Product Reference: LAP-TW-VOL2
There is little doubt that Charles H. Hayward (1898-1998) was the most important workshop writer and editor of the 20th century. Unlike any person before (and perhaps after) him, Hayward was a trained cabinetmaker and extraordinary illustrator, not to mention an excellent designer, writer, editor and photographer.
Add to all that the fact that Hayward was, according to Robert Wearing, a "workaholic," and you have a good picture as to why Lost Art Press spent almost eight years laboring to bring this book to life to honor his work.
As editor of The Woodworker magazine from 1939 to 1967, Hayward oversaw the transformation of the craft from one that was almost entirely hand-tool based to a time where machines were common, inexpensive and had displaced the handplanes, chisels and backsaws of Hayward's training and youth.
This massive project - offered in four volumes totaling 1,492 pages in all - seeks to reprint a small part of the information Hayward published in The Woodworker during his time as editor in chief. This is information that hasn't been seen or read in decades. No matter where you are in the craft, from a complete novice to a professional, you will find information here you cannot get anywhere else.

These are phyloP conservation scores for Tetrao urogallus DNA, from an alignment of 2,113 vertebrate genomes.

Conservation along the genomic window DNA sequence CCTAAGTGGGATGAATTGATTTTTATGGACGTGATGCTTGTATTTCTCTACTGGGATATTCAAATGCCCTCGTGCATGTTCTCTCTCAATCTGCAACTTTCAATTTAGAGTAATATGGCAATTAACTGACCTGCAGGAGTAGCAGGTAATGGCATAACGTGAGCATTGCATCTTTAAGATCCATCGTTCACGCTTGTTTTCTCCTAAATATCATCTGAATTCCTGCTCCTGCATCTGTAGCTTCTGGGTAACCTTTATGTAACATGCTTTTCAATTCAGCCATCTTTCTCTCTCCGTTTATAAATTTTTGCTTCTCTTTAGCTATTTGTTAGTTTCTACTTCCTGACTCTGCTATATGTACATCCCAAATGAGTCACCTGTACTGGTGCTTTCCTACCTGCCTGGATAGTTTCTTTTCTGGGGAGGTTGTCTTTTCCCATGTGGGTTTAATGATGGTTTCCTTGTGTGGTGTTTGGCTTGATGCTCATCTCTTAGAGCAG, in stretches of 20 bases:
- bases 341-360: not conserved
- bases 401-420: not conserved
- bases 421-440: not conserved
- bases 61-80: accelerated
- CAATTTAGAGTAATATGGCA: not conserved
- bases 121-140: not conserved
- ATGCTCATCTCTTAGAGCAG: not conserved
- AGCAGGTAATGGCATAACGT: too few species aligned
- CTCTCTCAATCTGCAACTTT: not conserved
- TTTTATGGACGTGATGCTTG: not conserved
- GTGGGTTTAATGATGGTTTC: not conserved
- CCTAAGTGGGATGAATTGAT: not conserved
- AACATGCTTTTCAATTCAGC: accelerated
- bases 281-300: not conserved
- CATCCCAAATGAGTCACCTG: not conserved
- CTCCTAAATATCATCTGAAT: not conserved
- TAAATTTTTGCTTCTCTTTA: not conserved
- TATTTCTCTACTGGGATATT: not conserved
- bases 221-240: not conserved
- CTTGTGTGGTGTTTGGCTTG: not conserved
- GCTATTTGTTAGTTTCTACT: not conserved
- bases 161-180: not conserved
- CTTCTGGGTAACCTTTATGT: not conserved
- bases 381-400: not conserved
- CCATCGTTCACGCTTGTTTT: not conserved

During the last eight years, they have culled, organized, scanned, edited and re-edited these articles to create these four hardbound volumes. This is not simply a quick reprint of old magazines. Lost Art Press have reset all of the type, scanned and cleaned every image (there are more than 4,000 drawings and photos). The entire project took hundreds of hours and a dozen people all over the United States.
Volume II: Techniques
This second volume covers hand-tool techniques, from making doors and drawers, mouldings, assemblies, panels and various kinds of legs. It is 432 pages.
Like all Lost Art Press books, "The Woodworker: The Charles Hayward Years" is produced and printed entirely in the United States. These books are printed on smooth acid-free #60 paper and joined with a tough binding that is sewn, affixed with fiber tape and then glued. The pages are covered in dense hardbound covers that are wrapped with cotton cloth.